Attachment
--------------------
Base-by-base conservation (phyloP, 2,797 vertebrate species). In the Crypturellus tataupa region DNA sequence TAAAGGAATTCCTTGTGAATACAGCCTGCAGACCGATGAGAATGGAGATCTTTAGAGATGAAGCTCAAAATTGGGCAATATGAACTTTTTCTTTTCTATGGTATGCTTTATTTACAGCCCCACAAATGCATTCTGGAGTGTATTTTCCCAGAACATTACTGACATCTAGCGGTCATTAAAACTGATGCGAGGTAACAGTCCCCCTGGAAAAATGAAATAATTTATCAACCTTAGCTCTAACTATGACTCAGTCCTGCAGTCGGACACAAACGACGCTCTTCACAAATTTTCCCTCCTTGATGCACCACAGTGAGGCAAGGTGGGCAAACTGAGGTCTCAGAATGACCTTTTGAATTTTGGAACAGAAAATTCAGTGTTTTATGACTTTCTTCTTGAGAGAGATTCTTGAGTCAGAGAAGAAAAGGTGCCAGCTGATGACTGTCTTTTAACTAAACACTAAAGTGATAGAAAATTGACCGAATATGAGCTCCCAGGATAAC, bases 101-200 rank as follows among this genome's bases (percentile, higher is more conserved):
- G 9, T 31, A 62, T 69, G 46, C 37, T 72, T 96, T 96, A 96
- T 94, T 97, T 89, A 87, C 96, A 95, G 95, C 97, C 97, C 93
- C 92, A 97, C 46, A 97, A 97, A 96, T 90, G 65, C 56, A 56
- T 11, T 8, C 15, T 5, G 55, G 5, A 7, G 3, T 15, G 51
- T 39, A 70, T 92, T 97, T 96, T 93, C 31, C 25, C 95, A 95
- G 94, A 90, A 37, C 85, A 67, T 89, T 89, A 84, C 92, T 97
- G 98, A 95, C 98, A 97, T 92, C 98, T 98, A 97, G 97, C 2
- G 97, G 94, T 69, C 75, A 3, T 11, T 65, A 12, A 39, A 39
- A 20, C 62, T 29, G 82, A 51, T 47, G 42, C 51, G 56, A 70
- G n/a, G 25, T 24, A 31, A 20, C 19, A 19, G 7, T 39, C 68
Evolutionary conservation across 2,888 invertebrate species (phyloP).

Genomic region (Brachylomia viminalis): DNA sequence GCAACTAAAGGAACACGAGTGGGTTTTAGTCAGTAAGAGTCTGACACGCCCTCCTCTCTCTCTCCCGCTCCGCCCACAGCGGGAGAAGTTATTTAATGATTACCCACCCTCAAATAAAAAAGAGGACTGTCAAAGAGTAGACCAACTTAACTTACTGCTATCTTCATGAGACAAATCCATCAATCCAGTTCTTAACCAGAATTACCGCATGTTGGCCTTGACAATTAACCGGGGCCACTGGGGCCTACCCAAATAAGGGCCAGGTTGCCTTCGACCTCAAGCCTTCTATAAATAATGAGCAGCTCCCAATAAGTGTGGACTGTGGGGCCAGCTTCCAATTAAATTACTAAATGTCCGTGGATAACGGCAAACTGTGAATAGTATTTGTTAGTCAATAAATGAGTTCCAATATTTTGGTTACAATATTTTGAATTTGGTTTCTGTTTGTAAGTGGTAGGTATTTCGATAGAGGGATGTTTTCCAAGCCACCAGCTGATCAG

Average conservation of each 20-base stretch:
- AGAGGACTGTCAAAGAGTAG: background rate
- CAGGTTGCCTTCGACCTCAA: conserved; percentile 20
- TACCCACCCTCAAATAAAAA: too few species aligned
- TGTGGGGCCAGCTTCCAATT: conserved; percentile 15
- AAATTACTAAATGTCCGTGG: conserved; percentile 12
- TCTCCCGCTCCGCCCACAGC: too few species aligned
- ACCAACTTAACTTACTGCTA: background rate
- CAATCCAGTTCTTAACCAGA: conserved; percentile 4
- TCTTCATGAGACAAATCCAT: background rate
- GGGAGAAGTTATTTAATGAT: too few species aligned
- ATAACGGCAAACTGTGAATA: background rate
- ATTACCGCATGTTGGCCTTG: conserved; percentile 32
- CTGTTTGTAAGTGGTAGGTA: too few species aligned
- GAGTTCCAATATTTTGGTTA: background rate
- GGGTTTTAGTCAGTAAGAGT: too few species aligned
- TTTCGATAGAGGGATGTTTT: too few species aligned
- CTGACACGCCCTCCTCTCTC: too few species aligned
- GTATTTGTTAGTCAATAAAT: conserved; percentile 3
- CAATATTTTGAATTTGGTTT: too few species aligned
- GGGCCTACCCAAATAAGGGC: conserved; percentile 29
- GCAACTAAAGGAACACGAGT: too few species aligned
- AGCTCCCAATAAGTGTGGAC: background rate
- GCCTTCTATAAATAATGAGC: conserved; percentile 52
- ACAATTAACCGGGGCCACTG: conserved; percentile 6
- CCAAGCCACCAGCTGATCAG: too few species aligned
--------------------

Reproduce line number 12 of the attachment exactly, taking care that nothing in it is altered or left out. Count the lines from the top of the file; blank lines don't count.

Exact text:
Evolutionary conservation across 2,888 invertebrate species (phyloP).